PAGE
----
Poor cardiac outcomes in patients with cardiac sarcoidosis may be predicted through the presence of cardiac fibrosis assessed by heart magnetic resonance imaging (MRI), according to a recent Japanese study.
The study, “Risk stratification for major adverse cardiac events and ventricular tachyarrhythmias by cardiac MRI in patients with cardiac sarcoidosis,” published in the journal Open Heart, may improve risk stratification in patients with cardiac sarcoidosis, leading to a better identification of those who are more likely to benefit from preventive interventions.
From 20 to 30 percent of sarcoidosis patients exhibit cardiac involvement in autopsy studies. In these patients, the presence of granulomas and fibrosis in heart tissue are often associated with ventricular tachyarrhythmia (VA), which may lead to sudden cardiac death. Given the poor prognosis of these patients, it is important to stratify them according to their risk of experiencing serious cardiac events.
In the study, researchers enrolled 81 patients diagnosed or suspected of having cardiac sarcoidosis, who were assessed for myocardial damage or fibrosis using late gadolinium-enhancement cardiac magnetic resonance (LGE-CMR).
A recent study had shown that LGE-positive cardiac sarcoidosis patients had a higher rate of adverse events compared with LGE-negative patients, but the utility of LGE in sarcoidosis patients with high-grade cardiovascular symptoms had not been assessed.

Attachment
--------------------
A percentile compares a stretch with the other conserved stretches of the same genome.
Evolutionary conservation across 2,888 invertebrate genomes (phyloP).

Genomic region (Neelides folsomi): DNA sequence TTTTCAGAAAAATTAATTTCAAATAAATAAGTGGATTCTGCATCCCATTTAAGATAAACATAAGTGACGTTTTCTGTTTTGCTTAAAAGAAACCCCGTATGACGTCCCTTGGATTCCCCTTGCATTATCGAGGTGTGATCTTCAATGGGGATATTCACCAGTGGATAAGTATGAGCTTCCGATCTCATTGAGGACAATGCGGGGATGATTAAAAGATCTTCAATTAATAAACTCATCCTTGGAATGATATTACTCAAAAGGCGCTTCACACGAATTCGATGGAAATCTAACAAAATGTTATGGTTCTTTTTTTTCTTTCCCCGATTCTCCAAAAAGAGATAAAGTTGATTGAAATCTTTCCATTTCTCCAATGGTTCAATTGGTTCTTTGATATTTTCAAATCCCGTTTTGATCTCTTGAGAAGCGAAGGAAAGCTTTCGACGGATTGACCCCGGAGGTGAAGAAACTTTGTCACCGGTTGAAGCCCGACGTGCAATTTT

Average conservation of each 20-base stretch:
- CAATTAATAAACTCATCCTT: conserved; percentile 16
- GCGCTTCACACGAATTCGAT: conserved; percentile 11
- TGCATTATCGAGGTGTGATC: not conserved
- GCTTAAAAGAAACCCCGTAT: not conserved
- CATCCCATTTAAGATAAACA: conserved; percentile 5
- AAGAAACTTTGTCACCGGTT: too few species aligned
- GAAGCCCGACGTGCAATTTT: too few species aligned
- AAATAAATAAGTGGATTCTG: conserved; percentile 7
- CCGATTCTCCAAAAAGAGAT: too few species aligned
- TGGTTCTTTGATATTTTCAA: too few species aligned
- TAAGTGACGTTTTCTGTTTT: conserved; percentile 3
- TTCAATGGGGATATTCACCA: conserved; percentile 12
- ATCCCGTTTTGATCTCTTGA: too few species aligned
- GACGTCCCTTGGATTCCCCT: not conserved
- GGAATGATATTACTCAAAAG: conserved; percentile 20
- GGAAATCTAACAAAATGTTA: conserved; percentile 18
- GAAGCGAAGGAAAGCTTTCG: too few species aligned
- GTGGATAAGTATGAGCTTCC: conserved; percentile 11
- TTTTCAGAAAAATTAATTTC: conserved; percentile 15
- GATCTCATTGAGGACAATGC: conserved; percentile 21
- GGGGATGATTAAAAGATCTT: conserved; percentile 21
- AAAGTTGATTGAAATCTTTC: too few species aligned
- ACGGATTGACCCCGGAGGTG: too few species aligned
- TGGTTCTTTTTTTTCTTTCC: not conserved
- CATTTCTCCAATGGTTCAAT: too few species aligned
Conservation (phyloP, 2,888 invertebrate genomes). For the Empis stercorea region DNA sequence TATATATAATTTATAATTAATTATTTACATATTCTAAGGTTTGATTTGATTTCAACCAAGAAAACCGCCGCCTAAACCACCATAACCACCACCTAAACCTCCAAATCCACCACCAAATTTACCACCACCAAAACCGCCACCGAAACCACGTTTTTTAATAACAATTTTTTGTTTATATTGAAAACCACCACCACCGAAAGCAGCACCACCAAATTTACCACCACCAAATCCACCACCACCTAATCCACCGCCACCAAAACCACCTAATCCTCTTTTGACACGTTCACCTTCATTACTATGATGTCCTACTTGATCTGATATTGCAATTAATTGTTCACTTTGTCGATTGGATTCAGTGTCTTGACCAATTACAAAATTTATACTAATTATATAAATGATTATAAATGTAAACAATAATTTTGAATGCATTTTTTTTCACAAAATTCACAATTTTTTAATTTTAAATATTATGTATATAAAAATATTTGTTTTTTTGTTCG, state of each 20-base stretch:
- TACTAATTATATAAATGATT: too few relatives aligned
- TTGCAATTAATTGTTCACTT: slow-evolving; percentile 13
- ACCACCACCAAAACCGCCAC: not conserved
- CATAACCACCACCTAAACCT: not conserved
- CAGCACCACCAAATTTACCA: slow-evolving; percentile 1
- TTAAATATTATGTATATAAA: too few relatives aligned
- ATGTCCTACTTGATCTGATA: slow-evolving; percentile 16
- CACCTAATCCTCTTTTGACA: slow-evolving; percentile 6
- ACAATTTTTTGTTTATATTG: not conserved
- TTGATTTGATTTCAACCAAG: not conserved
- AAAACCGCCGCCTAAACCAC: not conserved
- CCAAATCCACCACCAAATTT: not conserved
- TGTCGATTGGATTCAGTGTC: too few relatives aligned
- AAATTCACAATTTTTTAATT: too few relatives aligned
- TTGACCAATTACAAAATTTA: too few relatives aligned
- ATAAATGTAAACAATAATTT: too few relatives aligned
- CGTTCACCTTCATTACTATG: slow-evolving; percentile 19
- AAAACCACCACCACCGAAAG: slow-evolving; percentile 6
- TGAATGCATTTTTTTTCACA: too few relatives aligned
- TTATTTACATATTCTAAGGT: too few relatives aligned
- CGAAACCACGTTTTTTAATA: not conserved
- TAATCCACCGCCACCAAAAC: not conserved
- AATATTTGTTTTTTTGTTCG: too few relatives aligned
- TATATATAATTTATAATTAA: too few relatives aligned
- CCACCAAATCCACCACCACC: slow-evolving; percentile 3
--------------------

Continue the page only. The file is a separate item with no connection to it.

Therefore, researchers analyzed cardiac damage and function in detail to explore the relationship of fibrosis mass and its localization with the development of cardiac clinical outcomes, including VA.
After a median follow-up of 22.1 months, investigators found that increased left ventricular fibrosis was significantly associated with increased prevalence of VA. In addition, the localization of LGE lesions, particularly in the left ventricular basal anterior and basal anteroseptal areas, were also found to correlate with the prevalence of VA.
Importantly, researchers found that combining both variables provided a better risk stratification than when each of the variables were used alone.
Although the study was restricted to patients who could undergo CMR, and did not include those with implanted cardiac devices or with severe renal failure, the researchers believe that LGE-CMR may be a useful tool for improving risk stratification in patients with cardiac sarcoidosis by assessing both the mass and location of fibrotic lesions in the patients’ hearts.